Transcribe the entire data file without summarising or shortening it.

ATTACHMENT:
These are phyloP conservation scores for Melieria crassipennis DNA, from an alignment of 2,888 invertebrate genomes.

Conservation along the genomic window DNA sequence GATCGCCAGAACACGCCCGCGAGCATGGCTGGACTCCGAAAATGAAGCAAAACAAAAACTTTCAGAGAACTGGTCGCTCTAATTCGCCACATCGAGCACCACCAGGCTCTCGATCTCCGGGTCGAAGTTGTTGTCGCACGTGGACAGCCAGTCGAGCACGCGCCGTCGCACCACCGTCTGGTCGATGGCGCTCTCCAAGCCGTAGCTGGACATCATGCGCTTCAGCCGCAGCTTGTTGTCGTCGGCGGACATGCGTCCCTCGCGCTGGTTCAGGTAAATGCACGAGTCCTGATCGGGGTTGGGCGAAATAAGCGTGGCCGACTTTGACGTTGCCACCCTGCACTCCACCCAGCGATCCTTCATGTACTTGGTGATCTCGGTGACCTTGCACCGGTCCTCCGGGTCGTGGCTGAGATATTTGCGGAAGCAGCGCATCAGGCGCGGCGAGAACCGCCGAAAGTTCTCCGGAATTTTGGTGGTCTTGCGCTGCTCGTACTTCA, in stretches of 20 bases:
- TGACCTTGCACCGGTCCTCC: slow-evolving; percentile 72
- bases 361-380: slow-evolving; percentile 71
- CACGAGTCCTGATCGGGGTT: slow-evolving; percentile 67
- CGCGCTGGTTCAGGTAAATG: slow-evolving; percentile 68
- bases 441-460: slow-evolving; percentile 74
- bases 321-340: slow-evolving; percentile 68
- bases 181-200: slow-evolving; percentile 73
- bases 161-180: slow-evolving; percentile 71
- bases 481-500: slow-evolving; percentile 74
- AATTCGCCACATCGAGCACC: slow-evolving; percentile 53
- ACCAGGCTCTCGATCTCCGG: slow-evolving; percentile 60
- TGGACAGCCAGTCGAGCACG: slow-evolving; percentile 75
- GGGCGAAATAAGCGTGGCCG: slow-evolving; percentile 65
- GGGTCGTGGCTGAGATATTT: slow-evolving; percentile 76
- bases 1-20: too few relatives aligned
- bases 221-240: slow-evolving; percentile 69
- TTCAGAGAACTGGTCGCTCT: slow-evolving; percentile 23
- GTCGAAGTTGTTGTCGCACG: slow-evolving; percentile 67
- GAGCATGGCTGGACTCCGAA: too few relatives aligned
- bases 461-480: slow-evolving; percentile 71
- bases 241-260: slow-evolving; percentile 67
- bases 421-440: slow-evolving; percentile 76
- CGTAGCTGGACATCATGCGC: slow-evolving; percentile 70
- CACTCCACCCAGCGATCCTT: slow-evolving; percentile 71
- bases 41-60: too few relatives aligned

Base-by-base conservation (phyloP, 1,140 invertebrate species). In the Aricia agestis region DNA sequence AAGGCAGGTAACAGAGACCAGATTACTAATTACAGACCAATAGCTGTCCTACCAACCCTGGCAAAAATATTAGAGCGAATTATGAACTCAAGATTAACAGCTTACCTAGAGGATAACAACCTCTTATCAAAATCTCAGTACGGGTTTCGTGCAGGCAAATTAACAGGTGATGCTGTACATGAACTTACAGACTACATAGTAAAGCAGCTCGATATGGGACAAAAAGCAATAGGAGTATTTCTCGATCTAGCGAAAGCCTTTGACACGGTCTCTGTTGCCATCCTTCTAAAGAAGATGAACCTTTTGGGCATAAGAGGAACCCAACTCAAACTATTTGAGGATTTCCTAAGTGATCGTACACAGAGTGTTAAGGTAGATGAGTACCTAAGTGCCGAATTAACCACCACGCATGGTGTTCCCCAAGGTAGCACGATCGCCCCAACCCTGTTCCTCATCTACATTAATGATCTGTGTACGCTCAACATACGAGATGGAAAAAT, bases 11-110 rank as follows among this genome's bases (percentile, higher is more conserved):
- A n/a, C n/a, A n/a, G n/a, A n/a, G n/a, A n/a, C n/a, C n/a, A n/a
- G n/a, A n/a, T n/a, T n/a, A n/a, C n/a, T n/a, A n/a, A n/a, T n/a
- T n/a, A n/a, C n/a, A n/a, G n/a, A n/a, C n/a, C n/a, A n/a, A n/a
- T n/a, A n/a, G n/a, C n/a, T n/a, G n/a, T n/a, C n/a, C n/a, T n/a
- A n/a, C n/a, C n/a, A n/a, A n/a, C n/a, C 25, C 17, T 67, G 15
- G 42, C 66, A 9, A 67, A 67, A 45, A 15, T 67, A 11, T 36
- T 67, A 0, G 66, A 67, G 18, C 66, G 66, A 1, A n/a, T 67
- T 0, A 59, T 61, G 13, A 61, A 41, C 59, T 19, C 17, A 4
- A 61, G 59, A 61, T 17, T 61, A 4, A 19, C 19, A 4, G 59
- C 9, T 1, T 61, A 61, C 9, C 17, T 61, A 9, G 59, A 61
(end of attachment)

These are phyloP conservation scores for Melieria crassipennis DNA, from an alignment of 2,888 invertebrate genomes.

Conservation along the genomic window DNA sequence GATCGCCAGAACACGCCCGCGAGCATGGCTGGACTCCGAAAATGAAGCAAAACAAAAACTTTCAGAGAACTGGTCGCTCTAATTCGCCACATCGAGCACCACCAGGCTCTCGATCTCCGGGTCGAAGTTGTTGTCGCACGTGGACAGCCAGTCGAGCACGCGCCGTCGCACCACCGTCTGGTCGATGGCGCTCTCCAAGCCGTAGCTGGACATCATGCGCTTCAGCCGCAGCTTGTTGTCGTCGGCGGACATGCGTCCCTCGCGCTGGTTCAGGTAAATGCACGAGTCCTGATCGGGGTTGGGCGAAATAAGCGTGGCCGACTTTGACGTTGCCACCCTGCACTCCACCCAGCGATCCTTCATGTACTTGGTGATCTCGGTGACCTTGCACCGGTCCTCCGGGTCGTGGCTGAGATATTTGCGGAAGCAGCGCATCAGGCGCGGCGAGAACCGCCGAAAGTTCTCCGGAATTTTGGTGGTCTTGCGCTGCTCGTACTTCA, in stretches of 20 bases:
- TGACCTTGCACCGGTCCTCC: slow-evolving; percentile 72
- bases 361-380: slow-evolving; percentile 71
- CACGAGTCCTGATCGGGGTT: slow-evolving; percentile 67
- CGCGCTGGTTCAGGTAAATG: slow-evolving; percentile 68
- bases 441-460: slow-evolving; percentile 74
- bases 321-340: slow-evolving; percentile 68
- bases 181-200: slow-evolving; percentile 73
- bases 161-180: slow-evolving; percentile 71
- bases 481-500: slow-evolving; percentile 74
- AATTCGCCACATCGAGCACC: slow-evolving; percentile 53
- ACCAGGCTCTCGATCTCCGG: slow-evolving; percentile 60
- TGGACAGCCAGTCGAGCACG: slow-evolving; percentile 75
- GGGCGAAATAAGCGTGGCCG: slow-evolving; percentile 65
- GGGTCGTGGCTGAGATATTT: slow-evolving; percentile 76
- bases 1-20: too few relatives aligned
- bases 221-240: slow-evolving; percentile 69
- TTCAGAGAACTGGTCGCTCT: slow-evolving; percentile 23
- GTCGAAGTTGTTGTCGCACG: slow-evolving; percentile 67
- GAGCATGGCTGGACTCCGAA: too few relatives aligned
- bases 461-480: slow-evolving; percentile 71
- bases 241-260: slow-evolving; percentile 67
- bases 421-440: slow-evolving; percentile 76
- CGTAGCTGGACATCATGCGC: slow-evolving; percentile 70
- CACTCCACCCAGCGATCCTT: slow-evolving; percentile 71
- bases 41-60: too few relatives aligned

Base-by-base conservation (phyloP, 1,140 invertebrate species). In the Aricia agestis region DNA sequence AAGGCAGGTAACAGAGACCAGATTACTAATTACAGACCAATAGCTGTCCTACCAACCCTGGCAAAAATATTAGAGCGAATTATGAACTCAAGATTAACAGCTTACCTAGAGGATAACAACCTCTTATCAAAATCTCAGTACGGGTTTCGTGCAGGCAAATTAACAGGTGATGCTGTACATGAACTTACAGACTACATAGTAAAGCAGCTCGATATGGGACAAAAAGCAATAGGAGTATTTCTCGATCTAGCGAAAGCCTTTGACACGGTCTCTGTTGCCATCCTTCTAAAGAAGATGAACCTTTTGGGCATAAGAGGAACCCAACTCAAACTATTTGAGGATTTCCTAAGTGATCGTACACAGAGTGTTAAGGTAGATGAGTACCTAAGTGCCGAATTAACCACCACGCATGGTGTTCCCCAAGGTAGCACGATCGCCCCAACCCTGTTCCTCATCTACATTAATGATCTGTGTACGCTCAACATACGAGATGGAAAAAT, bases 11-110 rank as follows among this genome's bases (percentile, higher is more conserved):
- A n/a, C n/a, A n/a, G n/a, A n/a, G n/a, A n/a, C n/a, C n/a, A n/a
- G n/a, A n/a, T n/a, T n/a, A n/a, C n/a, T n/a, A n/a, A n/a, T n/a
- T n/a, A n/a, C n/a, A n/a, G n/a, A n/a, C n/a, C n/a, A n/a, A n/a
- T n/a, A n/a, G n/a, C n/a, T n/a, G n/a, T n/a, C n/a, C n/a, T n/a
- A n/a, C n/a, C n/a, A n/a, A n/a, C n/a, C 25, C 17, T 67, G 15
- G 42, C 66, A 9, A 67, A 67, A 45, A 15, T 67, A 11, T 36
- T 67, A 0, G 66, A 67, G 18, C 66, G 66, A 1, A n/a, T 67
- T 0, A 59, T 61, G 13, A 61, A 41, C 59, T 19, C 17, A 4
- A 61, G 59, A 61, T 17, T 61, A 4, A 19, C 19, A 4, G 59
- C 9, T 1, T 61, A 61, C 9, C 17, T 61, A 9, G 59, A 61